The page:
Lit(igation) Happens: The Long Journey Of A Small Project

While most project sponsors breathe a sigh of relief after obtaining Planning Commission approval for their project and surviving any appeals, a recent project we entitled reminds us that such approval may be just one milestone in a longer fight. Recently a small historic renovation project on Russian Hill designed to rehabilitate and restore four small landmark cottages survived a challenge in Superior Court. The case was Friends of the Landmark Filbert Street Cottages, et al vs. City and County of San Francisco (Case No. CPF-11-511263). The case upheld several important legal determinations that many projects rely on every day in the City: that building permits issued pursuant to a Conditional Use authorization are not subject to appeal to the Board of Appeals and that categorical exemptions under the California Environmental Quality Act (“CEQA”) are legally sufficient and appropriate for many preservation cases.

The project site, on Filbert Street between Polk and Larkin, contains four historic cottages that were built in 1907 and designated in 2001 as a San Francisco Landmark. The cottages have sat vacant for almost a decade and were in serious disrepair when the project sponsor purchased them and began what turned out to be a long and rigorous entitlement process. Over the next four years, the project sponsor and team worked through a myriad of complex preservation, environmental and planning issues in order to obtain entitlements in early 2010. These entitlements consisted of a Certificate of Appropriateness granted by the Historic Preservation Commission, a conditional use (“CU”) authorization granted by the Planning Commission, and a variance granted by the Zoning Administrator. There was virtually unanimous support for the project in the neighborhood (with of course one exception). As it seems with too many preservation projects, the adage “no good deed goes unpunished” certainly applies here. While the project was strongly supported by the community, including the Russian Hill Neighbors, all it takes is one holdout to cause significant delay and run up project costs. Even though none of the entitlements were ever challenged at the local level, a single project opponent hired an attorney a filed a lawsuit well after all the appeal periods and statutes of limitations had run.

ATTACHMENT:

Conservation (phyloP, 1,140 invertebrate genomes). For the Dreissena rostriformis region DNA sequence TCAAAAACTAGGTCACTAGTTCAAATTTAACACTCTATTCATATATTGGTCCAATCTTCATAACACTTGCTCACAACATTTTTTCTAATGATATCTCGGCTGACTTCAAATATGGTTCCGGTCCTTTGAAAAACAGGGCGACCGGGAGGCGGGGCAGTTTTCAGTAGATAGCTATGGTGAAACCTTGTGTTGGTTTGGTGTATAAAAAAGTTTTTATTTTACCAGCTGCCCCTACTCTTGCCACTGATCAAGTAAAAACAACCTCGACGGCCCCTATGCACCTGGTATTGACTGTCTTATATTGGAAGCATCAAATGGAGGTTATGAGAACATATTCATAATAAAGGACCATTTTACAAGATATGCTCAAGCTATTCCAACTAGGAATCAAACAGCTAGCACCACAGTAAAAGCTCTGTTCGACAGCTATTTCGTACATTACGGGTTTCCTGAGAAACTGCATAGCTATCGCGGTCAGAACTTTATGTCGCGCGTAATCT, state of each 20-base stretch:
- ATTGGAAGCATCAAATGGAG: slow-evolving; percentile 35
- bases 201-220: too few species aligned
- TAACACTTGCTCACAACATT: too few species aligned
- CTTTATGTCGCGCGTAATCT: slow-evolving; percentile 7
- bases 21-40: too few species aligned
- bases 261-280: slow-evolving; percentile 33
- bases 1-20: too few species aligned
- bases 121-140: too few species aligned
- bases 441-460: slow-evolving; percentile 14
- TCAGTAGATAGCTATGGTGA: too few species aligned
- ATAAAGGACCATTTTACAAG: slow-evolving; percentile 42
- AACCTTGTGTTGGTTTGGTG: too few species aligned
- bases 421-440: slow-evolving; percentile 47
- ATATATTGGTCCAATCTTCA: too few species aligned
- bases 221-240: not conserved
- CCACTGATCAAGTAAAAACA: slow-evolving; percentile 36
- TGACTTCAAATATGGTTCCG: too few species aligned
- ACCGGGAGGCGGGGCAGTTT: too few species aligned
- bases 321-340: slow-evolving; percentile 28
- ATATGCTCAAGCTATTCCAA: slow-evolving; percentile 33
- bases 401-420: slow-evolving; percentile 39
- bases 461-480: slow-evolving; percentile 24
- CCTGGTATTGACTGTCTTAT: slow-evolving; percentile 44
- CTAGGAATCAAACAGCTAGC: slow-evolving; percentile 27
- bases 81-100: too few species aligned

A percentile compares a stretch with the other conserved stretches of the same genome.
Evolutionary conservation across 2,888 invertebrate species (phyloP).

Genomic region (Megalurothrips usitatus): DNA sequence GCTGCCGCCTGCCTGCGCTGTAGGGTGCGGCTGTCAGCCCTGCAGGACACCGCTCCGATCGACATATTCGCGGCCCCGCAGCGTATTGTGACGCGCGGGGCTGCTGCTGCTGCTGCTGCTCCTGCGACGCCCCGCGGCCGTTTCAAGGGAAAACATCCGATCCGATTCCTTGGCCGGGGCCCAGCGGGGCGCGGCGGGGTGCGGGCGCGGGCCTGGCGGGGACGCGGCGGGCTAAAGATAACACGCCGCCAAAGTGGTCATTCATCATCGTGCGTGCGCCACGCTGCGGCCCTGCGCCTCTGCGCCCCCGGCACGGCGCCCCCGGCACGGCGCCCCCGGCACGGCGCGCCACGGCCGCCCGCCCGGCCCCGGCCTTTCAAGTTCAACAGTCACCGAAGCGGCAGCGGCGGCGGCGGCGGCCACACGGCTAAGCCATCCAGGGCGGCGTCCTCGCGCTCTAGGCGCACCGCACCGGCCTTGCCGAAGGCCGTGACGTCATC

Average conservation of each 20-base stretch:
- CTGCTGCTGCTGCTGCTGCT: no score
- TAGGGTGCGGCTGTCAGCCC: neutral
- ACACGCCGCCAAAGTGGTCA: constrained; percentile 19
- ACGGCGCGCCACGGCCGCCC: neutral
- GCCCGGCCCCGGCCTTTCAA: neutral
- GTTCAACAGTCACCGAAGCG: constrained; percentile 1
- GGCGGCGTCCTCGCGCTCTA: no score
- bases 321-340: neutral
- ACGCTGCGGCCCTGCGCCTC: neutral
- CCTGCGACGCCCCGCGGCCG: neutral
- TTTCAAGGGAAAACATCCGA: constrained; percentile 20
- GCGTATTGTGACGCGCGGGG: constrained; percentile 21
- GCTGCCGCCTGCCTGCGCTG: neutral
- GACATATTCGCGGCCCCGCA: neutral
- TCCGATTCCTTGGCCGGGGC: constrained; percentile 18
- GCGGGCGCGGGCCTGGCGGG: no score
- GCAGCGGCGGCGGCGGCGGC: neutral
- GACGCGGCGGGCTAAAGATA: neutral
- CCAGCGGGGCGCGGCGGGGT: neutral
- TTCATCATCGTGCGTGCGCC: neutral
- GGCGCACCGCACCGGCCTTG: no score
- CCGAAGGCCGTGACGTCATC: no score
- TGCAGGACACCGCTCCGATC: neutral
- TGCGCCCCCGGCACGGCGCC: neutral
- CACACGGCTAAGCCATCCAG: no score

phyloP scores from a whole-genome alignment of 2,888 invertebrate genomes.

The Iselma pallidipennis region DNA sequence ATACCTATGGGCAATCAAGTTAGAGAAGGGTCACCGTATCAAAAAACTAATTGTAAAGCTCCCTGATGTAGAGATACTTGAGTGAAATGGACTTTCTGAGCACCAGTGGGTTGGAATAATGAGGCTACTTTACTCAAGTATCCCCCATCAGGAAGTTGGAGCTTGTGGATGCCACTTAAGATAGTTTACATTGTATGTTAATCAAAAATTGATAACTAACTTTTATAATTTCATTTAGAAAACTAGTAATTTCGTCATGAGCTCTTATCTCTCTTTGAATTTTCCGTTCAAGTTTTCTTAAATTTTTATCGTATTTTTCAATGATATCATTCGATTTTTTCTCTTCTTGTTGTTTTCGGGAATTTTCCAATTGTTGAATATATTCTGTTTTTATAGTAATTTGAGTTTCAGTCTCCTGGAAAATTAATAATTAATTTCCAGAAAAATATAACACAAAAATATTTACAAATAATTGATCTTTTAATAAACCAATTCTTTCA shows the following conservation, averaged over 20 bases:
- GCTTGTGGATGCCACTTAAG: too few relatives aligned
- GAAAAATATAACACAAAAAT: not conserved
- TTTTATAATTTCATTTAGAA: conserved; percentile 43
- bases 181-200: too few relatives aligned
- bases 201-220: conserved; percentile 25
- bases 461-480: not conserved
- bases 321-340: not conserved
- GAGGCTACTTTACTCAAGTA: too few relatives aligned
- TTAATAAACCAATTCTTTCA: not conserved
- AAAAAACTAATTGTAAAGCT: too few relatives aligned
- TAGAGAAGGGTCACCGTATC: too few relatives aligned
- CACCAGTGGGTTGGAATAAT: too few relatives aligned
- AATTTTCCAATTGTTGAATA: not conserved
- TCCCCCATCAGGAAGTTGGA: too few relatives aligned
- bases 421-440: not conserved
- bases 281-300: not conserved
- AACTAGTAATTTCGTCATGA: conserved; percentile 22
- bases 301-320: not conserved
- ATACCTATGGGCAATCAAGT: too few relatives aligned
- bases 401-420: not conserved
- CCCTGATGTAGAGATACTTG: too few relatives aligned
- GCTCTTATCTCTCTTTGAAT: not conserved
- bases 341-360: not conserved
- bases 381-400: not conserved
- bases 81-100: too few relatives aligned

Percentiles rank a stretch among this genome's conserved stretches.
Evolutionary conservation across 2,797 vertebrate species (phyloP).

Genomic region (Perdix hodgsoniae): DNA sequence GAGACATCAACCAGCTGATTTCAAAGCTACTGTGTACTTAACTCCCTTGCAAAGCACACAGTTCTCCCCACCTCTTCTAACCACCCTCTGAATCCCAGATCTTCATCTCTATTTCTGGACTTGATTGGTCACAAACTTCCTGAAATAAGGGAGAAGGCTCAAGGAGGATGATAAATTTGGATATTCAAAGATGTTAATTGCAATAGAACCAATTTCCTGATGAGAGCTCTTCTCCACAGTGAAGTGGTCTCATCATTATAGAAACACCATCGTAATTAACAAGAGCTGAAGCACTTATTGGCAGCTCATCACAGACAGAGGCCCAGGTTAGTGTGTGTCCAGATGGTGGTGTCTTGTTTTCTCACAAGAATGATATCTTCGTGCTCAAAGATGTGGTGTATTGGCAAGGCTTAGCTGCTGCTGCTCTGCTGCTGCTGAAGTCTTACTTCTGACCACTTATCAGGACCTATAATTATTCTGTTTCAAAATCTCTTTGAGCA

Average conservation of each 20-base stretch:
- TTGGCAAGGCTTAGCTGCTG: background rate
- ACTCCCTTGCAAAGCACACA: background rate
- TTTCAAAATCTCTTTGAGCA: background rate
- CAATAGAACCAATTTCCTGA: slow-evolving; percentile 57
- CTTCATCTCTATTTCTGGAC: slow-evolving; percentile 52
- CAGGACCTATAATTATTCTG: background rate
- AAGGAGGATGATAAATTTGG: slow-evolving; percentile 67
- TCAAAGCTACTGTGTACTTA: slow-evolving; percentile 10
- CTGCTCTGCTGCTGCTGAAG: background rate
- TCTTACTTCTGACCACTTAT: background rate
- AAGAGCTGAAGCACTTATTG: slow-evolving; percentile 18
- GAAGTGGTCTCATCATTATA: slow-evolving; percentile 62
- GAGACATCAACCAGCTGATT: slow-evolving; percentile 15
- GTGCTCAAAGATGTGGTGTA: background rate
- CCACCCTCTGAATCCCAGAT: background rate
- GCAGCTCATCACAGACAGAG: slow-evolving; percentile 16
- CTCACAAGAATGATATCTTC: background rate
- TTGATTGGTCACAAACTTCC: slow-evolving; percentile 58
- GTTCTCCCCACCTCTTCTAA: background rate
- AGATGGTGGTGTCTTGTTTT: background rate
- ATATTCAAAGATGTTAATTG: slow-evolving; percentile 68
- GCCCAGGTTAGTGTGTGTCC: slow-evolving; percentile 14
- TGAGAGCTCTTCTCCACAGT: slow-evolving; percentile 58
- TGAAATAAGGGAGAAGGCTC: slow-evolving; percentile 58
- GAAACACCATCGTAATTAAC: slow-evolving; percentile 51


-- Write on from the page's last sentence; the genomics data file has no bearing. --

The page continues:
One of the more interesting elements of the challenge was an attempt by the opponent to appeal the building permits which had been issued by the Department of Building Inspection (“DBI”) after the Planning Commission, HPC and ZA had all approved the project. These permits, pursuant to San Francisco Charter Section 4.106 are not appealable to the Board of Appeals because the project had received a CU. For CU projects, opponents must appeal the CU; they cannot appeal the building permits.

This seemingly clear rule was challenged and debated at length over two hearings at the Board of Appeals. The project opponent claimed that the CU did not consider the geotechnical and CEQA issues that were raised by the technical details of the building permits. The project opponent even had a geotechnical engineer produce a letter questioning the validity of the geotechnical report that was produced for the project (even though the project of course had a geotech report prepared that was never commented on during the process). Ultimately, the Board did find that the building permits issued by DBI did “match” the plans that were approved by the Planning Commission under the CU. The Superior Court agreed.

The lawsuit also focused on a related CEQA issue: were there any changes in the project following the CU approval that were reflected in the building permits that would trigger new CEQA review? First, if there was a significant enough change between the CU authorization and the building permits, the building permits would not have been issued in the first place. The same logic holds true with CEQA: if there is a significant change in the project after it is approved, new CEQA review may be required. That is a well understood CEQA rule, and the determination by the local agency or the judge becomes a factual one.

That was certainly not the case here. After comparing the plans approved by the Planning Commission with those approved by DBI, both the Board of Appeals and the Superior Court found that no changes had occurred that would trigger additional CEQA review.

We were very pleased to have had the opportunity to represent the owners and project team of 1338 Filbert Street through this long and arduous process. This case is a good example of the fact that project sponsors facing any opposition need to be prepared for an entitlement process that includes a challenge in Superior Court. Even if the challenge is frivolous, this requires careful preparation of the case and attention to the administrative record to make sure that, in the event of a lawsuit, the project not only gets approved but can survive a legal challenge.

The Update will be taking a holdiday break and will return the first week of January.  Happy Holidays.


The issues discussed in this update are not intended to be legal advice and no attorney-client relationship is established with the recipient. Readers should consult with legal counsel before relying on any of the information contained herein. Reuben & Junius, LLP is a full service real estate law firm. We specialize in land use, development and entitlement law. We also provide a wide range of transactional services, including leasing, acquisitions and sales, formation of limited liability companies and other entities, lending/workout assistance, subdivision and condominium work.

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